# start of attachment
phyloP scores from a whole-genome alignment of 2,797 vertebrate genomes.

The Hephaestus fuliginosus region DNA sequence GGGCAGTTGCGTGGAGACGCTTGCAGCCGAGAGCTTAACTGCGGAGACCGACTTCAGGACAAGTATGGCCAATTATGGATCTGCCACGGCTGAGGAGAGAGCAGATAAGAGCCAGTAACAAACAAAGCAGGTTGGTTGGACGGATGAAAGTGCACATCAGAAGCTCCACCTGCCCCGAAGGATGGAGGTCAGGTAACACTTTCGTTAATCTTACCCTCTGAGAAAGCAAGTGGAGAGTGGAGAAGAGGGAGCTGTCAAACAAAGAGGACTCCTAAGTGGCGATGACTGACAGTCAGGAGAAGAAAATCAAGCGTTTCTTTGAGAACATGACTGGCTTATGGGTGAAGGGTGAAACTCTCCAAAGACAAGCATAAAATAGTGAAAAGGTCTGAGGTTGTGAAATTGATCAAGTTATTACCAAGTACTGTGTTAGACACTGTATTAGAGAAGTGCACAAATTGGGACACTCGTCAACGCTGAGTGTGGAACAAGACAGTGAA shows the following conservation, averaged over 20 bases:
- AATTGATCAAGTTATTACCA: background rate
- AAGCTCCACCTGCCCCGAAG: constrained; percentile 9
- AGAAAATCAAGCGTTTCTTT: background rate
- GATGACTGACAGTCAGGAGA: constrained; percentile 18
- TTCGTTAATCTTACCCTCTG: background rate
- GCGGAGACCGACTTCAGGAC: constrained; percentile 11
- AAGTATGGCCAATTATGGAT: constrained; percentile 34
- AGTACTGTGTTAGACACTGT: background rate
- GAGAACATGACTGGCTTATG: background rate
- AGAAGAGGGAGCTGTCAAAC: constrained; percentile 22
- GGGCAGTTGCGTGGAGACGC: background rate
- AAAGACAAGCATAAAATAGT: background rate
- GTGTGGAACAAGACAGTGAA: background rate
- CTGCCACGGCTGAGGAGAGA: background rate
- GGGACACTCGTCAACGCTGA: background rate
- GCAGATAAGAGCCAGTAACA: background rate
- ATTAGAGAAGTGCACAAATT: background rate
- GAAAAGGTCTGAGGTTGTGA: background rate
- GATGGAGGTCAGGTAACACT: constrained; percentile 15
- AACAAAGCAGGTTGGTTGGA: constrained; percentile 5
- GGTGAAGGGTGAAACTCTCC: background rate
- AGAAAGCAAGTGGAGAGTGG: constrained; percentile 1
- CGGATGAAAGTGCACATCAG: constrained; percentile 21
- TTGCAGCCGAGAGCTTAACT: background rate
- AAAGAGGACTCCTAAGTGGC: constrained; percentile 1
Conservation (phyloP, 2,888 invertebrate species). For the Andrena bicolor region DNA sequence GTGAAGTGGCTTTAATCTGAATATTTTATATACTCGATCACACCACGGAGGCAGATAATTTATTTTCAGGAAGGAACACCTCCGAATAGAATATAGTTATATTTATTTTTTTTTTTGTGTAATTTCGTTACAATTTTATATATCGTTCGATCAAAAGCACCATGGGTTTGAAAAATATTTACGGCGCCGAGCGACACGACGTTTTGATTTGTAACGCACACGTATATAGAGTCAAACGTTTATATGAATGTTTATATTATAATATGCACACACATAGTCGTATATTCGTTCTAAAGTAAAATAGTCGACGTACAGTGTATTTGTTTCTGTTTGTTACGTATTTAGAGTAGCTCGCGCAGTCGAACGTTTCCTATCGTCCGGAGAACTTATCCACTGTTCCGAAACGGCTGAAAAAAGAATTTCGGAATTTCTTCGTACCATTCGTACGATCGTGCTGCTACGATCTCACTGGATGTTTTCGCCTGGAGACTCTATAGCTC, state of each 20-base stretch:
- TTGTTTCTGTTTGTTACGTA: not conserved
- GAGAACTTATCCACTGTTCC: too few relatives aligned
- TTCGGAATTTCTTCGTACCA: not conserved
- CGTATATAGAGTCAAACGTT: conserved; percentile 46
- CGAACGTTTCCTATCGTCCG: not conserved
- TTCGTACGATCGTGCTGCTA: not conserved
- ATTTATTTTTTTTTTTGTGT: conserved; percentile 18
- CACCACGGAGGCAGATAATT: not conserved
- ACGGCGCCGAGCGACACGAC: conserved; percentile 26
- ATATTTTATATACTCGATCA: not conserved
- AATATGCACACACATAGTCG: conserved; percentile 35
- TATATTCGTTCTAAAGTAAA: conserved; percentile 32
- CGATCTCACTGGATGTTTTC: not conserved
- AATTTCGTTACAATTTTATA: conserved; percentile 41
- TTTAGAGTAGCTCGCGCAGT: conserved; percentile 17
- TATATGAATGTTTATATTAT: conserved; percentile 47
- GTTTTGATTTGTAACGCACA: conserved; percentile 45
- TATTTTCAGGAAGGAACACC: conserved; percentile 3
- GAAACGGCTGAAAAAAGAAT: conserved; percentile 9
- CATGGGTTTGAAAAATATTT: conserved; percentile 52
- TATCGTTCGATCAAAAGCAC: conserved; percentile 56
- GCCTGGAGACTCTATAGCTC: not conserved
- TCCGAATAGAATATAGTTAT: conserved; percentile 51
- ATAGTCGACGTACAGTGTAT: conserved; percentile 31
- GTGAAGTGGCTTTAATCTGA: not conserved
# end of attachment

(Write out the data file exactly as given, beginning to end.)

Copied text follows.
phyloP scores from a whole-genome alignment of 2,797 vertebrate genomes.

The Hephaestus fuliginosus region DNA sequence GGGCAGTTGCGTGGAGACGCTTGCAGCCGAGAGCTTAACTGCGGAGACCGACTTCAGGACAAGTATGGCCAATTATGGATCTGCCACGGCTGAGGAGAGAGCAGATAAGAGCCAGTAACAAACAAAGCAGGTTGGTTGGACGGATGAAAGTGCACATCAGAAGCTCCACCTGCCCCGAAGGATGGAGGTCAGGTAACACTTTCGTTAATCTTACCCTCTGAGAAAGCAAGTGGAGAGTGGAGAAGAGGGAGCTGTCAAACAAAGAGGACTCCTAAGTGGCGATGACTGACAGTCAGGAGAAGAAAATCAAGCGTTTCTTTGAGAACATGACTGGCTTATGGGTGAAGGGTGAAACTCTCCAAAGACAAGCATAAAATAGTGAAAAGGTCTGAGGTTGTGAAATTGATCAAGTTATTACCAAGTACTGTGTTAGACACTGTATTAGAGAAGTGCACAAATTGGGACACTCGTCAACGCTGAGTGTGGAACAAGACAGTGAA shows the following conservation, averaged over 20 bases:
- AATTGATCAAGTTATTACCA: background rate
- AAGCTCCACCTGCCCCGAAG: constrained; percentile 9
- AGAAAATCAAGCGTTTCTTT: background rate
- GATGACTGACAGTCAGGAGA: constrained; percentile 18
- TTCGTTAATCTTACCCTCTG: background rate
- GCGGAGACCGACTTCAGGAC: constrained; percentile 11
- AAGTATGGCCAATTATGGAT: constrained; percentile 34
- AGTACTGTGTTAGACACTGT: background rate
- GAGAACATGACTGGCTTATG: background rate
- AGAAGAGGGAGCTGTCAAAC: constrained; percentile 22
- GGGCAGTTGCGTGGAGACGC: background rate
- AAAGACAAGCATAAAATAGT: background rate
- GTGTGGAACAAGACAGTGAA: background rate
- CTGCCACGGCTGAGGAGAGA: background rate
- GGGACACTCGTCAACGCTGA: background rate
- GCAGATAAGAGCCAGTAACA: background rate
- ATTAGAGAAGTGCACAAATT: background rate
- GAAAAGGTCTGAGGTTGTGA: background rate
- GATGGAGGTCAGGTAACACT: constrained; percentile 15
- AACAAAGCAGGTTGGTTGGA: constrained; percentile 5
- GGTGAAGGGTGAAACTCTCC: background rate
- AGAAAGCAAGTGGAGAGTGG: constrained; percentile 1
- CGGATGAAAGTGCACATCAG: constrained; percentile 21
- TTGCAGCCGAGAGCTTAACT: background rate
- AAAGAGGACTCCTAAGTGGC: constrained; percentile 1
Conservation (phyloP, 2,888 invertebrate species). For the Andrena bicolor region DNA sequence GTGAAGTGGCTTTAATCTGAATATTTTATATACTCGATCACACCACGGAGGCAGATAATTTATTTTCAGGAAGGAACACCTCCGAATAGAATATAGTTATATTTATTTTTTTTTTTGTGTAATTTCGTTACAATTTTATATATCGTTCGATCAAAAGCACCATGGGTTTGAAAAATATTTACGGCGCCGAGCGACACGACGTTTTGATTTGTAACGCACACGTATATAGAGTCAAACGTTTATATGAATGTTTATATTATAATATGCACACACATAGTCGTATATTCGTTCTAAAGTAAAATAGTCGACGTACAGTGTATTTGTTTCTGTTTGTTACGTATTTAGAGTAGCTCGCGCAGTCGAACGTTTCCTATCGTCCGGAGAACTTATCCACTGTTCCGAAACGGCTGAAAAAAGAATTTCGGAATTTCTTCGTACCATTCGTACGATCGTGCTGCTACGATCTCACTGGATGTTTTCGCCTGGAGACTCTATAGCTC, state of each 20-base stretch:
- TTGTTTCTGTTTGTTACGTA: not conserved
- GAGAACTTATCCACTGTTCC: too few relatives aligned
- TTCGGAATTTCTTCGTACCA: not conserved
- CGTATATAGAGTCAAACGTT: conserved; percentile 46
- CGAACGTTTCCTATCGTCCG: not conserved
- TTCGTACGATCGTGCTGCTA: not conserved
- ATTTATTTTTTTTTTTGTGT: conserved; percentile 18
- CACCACGGAGGCAGATAATT: not conserved
- ACGGCGCCGAGCGACACGAC: conserved; percentile 26
- ATATTTTATATACTCGATCA: not conserved
- AATATGCACACACATAGTCG: conserved; percentile 35
- TATATTCGTTCTAAAGTAAA: conserved; percentile 32
- CGATCTCACTGGATGTTTTC: not conserved
- AATTTCGTTACAATTTTATA: conserved; percentile 41
- TTTAGAGTAGCTCGCGCAGT: conserved; percentile 17
- TATATGAATGTTTATATTAT: conserved; percentile 47
- GTTTTGATTTGTAACGCACA: conserved; percentile 45
- TATTTTCAGGAAGGAACACC: conserved; percentile 3
- GAAACGGCTGAAAAAAGAAT: conserved; percentile 9
- CATGGGTTTGAAAAATATTT: conserved; percentile 52
- TATCGTTCGATCAAAAGCAC: conserved; percentile 56
- GCCTGGAGACTCTATAGCTC: not conserved
- TCCGAATAGAATATAGTTAT: conserved; percentile 51
- ATAGTCGACGTACAGTGTAT: conserved; percentile 31
- GTGAAGTGGCTTTAATCTGA: not conserved